CHEYENNE — Rep. Tyler Lindholm brought a U.S. senator to the Wyoming Capitol on Friday to rally support for his “Defend The Guard Act,” which was intended to restrict national guard deployments without a formal declaration of war by Congress.
But an appearance by U.S. Sen. Rand Paul wasn’t enough to convince Lindholm’s colleagues.
The bill failed an initial vote, 35-22, falling far short of the two-thirds majority needed for introduction in the Wyoming House.
The legislation was part of a larger conservative-led effort to end “forever wars” happening in statehouses around the country, announced in response to the continuation of active combat in the Middle East for decades carried out without a formal declaration of war by Congress.
In a joint news conference in the rotunda of the Capitol on Friday morning, Lindholm — flanked by the junior senator from Kentucky — recalled his own time in uniform and the cause he fought for, pondering whether he could support a similar war should his daughter decide to serve.
“I want there to be a mission,” said the Republican representative. “I want there to be a purpose. I want Congress to be on the line and say yes or no.”
The legislation would affect public notices for contracts related to government purchases, professional services procurements, and public works and contracts.
For Paul — in town for an event in support his friend Cynthia Lummis’ Senate campaign — the decision to take his support to Wyoming tied in with a greater effort by state legislatures to make themselves heard on foreign policy, a call he said has largely gone unheeded by members of Congress.
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That include individuals like Wyoming’s lone congresswoman Liz Cheney, Paul said, with whom he has feuded for months over her hawkish stances on the Middle East.
“Much of the country has learned that the Iraq War was a mistake — it made Iran stronger; it made havens for terrorism worse,” Paul said in an interview with the Star-Tribune. “I don’t think the Cheneys have gotten that message and someone needs to talk to them about how the Iraq War was a mistake.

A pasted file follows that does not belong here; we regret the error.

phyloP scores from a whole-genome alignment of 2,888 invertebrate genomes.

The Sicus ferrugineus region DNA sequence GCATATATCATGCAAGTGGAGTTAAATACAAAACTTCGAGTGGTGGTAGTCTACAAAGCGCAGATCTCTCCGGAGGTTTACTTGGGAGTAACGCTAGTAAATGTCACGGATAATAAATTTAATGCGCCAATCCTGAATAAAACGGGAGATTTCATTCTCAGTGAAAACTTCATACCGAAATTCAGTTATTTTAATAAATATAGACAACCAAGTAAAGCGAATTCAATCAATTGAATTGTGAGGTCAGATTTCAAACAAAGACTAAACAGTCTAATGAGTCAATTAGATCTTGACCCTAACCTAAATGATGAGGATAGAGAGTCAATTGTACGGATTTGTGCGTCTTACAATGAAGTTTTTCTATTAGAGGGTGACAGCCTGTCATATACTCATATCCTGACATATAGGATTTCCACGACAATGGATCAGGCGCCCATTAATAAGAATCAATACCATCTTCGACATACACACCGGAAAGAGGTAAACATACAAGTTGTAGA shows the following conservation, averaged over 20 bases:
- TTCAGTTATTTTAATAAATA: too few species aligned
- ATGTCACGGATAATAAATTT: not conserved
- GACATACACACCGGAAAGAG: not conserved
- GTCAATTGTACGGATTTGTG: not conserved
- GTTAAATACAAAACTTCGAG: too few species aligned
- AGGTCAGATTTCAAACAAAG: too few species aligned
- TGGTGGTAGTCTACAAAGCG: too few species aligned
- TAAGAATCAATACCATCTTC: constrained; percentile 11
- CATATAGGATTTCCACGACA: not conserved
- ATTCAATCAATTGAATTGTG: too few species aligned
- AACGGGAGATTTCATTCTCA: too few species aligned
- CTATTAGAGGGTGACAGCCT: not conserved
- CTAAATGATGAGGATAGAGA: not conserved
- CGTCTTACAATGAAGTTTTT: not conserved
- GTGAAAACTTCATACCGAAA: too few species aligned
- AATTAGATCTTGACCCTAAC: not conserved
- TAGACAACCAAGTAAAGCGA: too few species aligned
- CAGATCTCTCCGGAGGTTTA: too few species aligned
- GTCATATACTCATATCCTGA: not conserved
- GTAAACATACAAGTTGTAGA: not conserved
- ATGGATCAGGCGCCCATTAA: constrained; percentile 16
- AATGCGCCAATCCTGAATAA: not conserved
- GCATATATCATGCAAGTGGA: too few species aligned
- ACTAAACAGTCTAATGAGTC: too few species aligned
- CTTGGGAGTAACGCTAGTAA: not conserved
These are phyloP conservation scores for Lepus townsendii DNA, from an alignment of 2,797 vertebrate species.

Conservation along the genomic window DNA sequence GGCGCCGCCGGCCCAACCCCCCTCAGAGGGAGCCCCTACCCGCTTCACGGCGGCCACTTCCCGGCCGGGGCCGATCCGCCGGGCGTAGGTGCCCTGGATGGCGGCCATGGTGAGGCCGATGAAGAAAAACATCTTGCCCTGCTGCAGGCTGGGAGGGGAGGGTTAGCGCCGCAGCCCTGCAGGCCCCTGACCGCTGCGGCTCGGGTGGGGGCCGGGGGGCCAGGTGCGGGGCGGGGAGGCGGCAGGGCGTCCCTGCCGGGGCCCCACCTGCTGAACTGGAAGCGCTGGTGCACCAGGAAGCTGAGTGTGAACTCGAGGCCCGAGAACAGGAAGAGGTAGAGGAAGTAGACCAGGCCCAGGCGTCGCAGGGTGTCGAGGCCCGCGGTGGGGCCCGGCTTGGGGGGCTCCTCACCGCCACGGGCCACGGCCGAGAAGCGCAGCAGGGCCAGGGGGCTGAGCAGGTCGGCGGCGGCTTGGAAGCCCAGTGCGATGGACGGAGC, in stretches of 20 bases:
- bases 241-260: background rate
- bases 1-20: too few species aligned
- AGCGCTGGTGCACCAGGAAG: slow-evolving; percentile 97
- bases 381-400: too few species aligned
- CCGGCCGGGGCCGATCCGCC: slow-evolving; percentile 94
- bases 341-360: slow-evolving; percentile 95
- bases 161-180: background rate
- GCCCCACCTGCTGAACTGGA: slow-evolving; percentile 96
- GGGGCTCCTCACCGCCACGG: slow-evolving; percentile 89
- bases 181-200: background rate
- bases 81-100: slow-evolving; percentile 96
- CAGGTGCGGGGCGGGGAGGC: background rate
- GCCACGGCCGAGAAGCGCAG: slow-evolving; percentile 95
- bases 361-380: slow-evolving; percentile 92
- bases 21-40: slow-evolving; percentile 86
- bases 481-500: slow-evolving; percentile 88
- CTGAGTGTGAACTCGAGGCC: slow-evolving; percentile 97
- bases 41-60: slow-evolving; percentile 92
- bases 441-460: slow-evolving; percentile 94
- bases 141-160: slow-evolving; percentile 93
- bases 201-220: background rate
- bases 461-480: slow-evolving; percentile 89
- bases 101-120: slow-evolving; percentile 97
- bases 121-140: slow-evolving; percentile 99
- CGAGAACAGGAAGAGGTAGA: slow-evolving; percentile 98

“It made Iran stronger, it made us weaker, and it made terrorism grow and encouraged chaos in the Middle East,” he added. “The same with Libya, which they supported also. We’re just really on opposite sides of this debate.”
Paul recently co-sponsored legislation to hem President Donald Trump’s war powers, one of a handful of Republican members of Congress to do so.
Even if it had been introduced, Lindholm’s legislation faced a skeptical crowd. A bipartisan group of senators — including two former military members — released a statement opposing the bill.
Some of the group — which included Sens. Brian Boner, Stephan Pappas, Tara Nethercott, Eli Bebout, Mike Gierau and Dan Dockstader — said in their statement the legislation was “unconstitutional.” If passed, they said, it would have handicapped Wyoming’s National Guard and jeopardized the funding for the Wyoming Military Department, 96 percent of which comes from the federal government.
“House Bill 98 sends the wrong message to those serving in the Wyoming National Guard, and more broadly, our military serving around the globe,” said Senator Pappas, a veteran of the Wyoming Air National Guard. “It calls into question Wyoming’s support for our soldiers and airmen in the National Guard. What’s more, this misguided legislation operates under the false premise that the governor has the ability to withhold the Wyoming National Guard from federal duty — a theory the U.S. Supreme Court has struck down.”